So, Blockchain is not suitable for those core transaction processing applications. Any application that demands high performance queries will not be on the Blockchain. It’s not suitable for highly scalable real-time transactions of any sort, whether or not they involve PII data.
The way I see it, Paige, is there’s a range of fit for purpose data platforms in the data management space. There’s relational databases, all the NoSQL databases, there’s HDFS, there’s graph databases, key-value stores, real-time in-memory databases, and so on. Each of those is suited to particular architectures and use cases, but not to others. Blockchain is fundamentally a database, and it’s got its uses. It’s not going to dominate all data computing like a monoculture, no matter what John McAfee says. That’s not going to happen. It’s already limited technologically, and with regulatory limitations. It’s a niche data platform that’s finding its sweet spot in various places.
You mentioned a couple of good use cases like supply chain management. I’ve heard of uses like tracking diamonds from the mine to the jewelry store to be certain of their origins, that they’re not blood diamonds. All of the examples I had heard of in the past were based on the concept of Blockchain as a transactional ledger or even a sensor log. For example, you keep sensors on your food from the farm to the market to make sure that it never went above a certain temperature for a certain amount of time, that sort of thing. One of the use cases you mentioned was actually news to me, that you could store other sorts of data like application code, so you could do code change management with it. What other use cases do you see coming?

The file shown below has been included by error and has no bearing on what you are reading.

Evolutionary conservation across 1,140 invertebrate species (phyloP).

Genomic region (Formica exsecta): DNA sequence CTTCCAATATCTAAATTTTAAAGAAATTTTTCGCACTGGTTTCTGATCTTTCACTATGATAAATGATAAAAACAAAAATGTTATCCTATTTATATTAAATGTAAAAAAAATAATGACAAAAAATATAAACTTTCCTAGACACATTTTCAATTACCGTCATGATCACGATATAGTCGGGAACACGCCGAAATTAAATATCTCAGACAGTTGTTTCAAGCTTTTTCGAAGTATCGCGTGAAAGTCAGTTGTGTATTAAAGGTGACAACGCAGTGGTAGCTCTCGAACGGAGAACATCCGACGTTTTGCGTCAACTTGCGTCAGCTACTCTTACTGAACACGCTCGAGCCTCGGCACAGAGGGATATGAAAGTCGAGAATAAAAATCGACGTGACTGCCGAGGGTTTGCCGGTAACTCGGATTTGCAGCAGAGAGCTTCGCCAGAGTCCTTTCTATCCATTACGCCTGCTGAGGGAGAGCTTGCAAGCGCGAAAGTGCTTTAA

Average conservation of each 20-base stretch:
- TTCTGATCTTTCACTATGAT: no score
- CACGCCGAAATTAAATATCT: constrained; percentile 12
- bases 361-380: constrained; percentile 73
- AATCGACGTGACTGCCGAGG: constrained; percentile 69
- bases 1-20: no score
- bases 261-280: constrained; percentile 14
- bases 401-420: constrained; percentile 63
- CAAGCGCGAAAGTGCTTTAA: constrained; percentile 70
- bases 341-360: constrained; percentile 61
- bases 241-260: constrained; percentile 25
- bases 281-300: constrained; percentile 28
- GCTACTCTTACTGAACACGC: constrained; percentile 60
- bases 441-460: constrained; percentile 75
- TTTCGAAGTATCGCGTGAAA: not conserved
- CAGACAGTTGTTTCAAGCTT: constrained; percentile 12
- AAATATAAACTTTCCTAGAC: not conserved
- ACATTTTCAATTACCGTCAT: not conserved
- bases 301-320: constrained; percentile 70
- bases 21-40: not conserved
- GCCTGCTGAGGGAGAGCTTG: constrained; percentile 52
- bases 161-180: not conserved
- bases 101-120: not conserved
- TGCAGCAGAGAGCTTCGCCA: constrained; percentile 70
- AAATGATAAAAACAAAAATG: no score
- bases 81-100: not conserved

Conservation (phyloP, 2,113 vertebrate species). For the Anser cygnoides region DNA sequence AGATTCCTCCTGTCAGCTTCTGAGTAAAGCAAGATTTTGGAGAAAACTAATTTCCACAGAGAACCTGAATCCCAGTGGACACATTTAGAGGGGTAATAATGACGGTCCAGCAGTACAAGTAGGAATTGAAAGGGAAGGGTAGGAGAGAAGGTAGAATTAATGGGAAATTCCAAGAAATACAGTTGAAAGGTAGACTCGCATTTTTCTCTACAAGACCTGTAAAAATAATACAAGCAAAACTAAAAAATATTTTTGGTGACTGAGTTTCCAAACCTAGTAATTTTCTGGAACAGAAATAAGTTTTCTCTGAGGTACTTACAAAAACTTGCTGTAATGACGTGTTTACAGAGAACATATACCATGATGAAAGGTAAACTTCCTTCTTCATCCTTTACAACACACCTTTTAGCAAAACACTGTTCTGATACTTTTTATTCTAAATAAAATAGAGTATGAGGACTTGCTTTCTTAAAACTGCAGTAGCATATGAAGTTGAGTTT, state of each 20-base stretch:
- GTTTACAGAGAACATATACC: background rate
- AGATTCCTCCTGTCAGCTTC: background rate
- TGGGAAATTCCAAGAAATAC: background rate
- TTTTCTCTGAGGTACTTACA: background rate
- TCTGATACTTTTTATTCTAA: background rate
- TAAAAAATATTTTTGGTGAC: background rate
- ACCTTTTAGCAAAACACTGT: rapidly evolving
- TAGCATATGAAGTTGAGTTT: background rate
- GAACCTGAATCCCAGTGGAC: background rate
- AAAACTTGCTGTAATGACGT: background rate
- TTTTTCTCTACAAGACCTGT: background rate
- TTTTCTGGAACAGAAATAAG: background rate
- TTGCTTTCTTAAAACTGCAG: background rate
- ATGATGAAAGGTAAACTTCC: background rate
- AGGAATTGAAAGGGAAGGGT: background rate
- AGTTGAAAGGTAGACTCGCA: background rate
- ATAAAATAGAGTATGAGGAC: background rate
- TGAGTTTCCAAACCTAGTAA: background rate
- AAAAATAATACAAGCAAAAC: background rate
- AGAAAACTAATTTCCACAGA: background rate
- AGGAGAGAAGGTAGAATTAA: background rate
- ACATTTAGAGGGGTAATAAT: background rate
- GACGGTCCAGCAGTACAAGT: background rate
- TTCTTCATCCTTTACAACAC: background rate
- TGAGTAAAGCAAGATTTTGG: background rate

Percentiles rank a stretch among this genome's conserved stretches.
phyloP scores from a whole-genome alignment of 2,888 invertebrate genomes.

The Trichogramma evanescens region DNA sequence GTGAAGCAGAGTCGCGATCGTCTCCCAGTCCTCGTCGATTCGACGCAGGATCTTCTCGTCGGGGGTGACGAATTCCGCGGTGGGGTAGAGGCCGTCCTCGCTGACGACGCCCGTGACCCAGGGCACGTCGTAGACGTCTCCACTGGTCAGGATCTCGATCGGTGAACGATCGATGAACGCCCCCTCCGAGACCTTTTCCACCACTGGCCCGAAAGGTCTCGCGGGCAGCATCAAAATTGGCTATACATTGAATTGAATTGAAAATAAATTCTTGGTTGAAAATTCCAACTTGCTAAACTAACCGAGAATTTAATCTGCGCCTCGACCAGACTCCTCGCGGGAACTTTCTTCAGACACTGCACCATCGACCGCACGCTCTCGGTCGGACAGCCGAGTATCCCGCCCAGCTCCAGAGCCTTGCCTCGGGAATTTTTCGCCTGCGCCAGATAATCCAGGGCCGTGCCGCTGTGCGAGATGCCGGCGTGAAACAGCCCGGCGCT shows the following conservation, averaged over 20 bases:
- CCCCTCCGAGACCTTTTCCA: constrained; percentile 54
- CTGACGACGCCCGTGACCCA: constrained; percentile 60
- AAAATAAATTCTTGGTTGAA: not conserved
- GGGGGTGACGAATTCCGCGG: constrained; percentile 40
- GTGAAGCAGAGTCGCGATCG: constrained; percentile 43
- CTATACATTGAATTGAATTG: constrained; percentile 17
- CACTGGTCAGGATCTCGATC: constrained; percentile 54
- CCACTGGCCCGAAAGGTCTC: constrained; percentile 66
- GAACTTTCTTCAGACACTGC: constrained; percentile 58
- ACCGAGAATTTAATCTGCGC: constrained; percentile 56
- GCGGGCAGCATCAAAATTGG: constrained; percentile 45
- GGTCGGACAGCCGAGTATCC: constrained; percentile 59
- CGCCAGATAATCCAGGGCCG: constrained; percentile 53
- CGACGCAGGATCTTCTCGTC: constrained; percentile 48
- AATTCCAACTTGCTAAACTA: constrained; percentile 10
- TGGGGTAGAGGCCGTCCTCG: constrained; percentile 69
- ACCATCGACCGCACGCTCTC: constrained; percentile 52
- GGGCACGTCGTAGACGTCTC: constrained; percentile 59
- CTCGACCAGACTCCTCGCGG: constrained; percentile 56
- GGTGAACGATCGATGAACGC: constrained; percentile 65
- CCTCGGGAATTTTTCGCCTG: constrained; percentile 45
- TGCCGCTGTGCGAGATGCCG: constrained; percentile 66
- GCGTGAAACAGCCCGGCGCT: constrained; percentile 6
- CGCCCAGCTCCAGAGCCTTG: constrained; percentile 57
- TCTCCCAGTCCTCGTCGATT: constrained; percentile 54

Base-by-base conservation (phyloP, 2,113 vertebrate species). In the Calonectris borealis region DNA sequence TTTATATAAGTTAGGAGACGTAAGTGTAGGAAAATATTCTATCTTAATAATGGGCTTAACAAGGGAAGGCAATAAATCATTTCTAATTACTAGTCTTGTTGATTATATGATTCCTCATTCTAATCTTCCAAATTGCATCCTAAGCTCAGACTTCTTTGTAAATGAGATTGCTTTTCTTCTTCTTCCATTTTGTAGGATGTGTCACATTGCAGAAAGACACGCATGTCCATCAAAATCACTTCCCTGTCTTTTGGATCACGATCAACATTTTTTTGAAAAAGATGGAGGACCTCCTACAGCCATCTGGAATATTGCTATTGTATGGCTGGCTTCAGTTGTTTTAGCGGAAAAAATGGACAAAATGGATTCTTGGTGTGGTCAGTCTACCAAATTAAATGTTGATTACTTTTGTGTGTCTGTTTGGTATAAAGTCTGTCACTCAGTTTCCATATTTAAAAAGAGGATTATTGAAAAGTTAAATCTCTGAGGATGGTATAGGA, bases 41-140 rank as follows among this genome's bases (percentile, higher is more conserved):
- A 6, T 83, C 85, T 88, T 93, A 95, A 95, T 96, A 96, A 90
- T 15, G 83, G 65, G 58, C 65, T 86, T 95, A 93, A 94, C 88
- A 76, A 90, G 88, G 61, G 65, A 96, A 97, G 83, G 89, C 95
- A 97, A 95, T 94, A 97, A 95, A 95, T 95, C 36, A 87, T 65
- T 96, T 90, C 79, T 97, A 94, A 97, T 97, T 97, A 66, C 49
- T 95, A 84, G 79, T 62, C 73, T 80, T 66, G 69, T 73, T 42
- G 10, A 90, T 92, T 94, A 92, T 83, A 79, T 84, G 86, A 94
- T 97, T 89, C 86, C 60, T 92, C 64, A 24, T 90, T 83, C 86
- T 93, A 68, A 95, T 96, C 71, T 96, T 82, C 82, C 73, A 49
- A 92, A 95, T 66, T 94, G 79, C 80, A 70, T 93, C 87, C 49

Actually, there are a few pieces that I published recently for vertical application focused supply chain management. Blockchain startups are trying to grab a piece of the video streaming market. Essentially these services, a lot of which are still in alpha or beta pre-release phase, use Blockchain in several capacities. One for distributed video storage. Number two, for distributed video distribution from a peer-to-peer protocol.
Distributed video monetization using a Blockchain-based cryptocurrency that’s specific to each environment to help the video publishers monetize their offering. Blockchain for distributed video transactions, and for contracts. Blockchain for distributed video governance.
So are you talking about having something like Netflix bucks?
More and more Blockchain applications aren’t one hundred percent on the Blockchain. They handle things like PII off the chain, for instance, and put that in a relational database. Most architecture is using fit-for-purpose data platforms for specific functions in a broader application. That is really where Blockchain is coming into its own.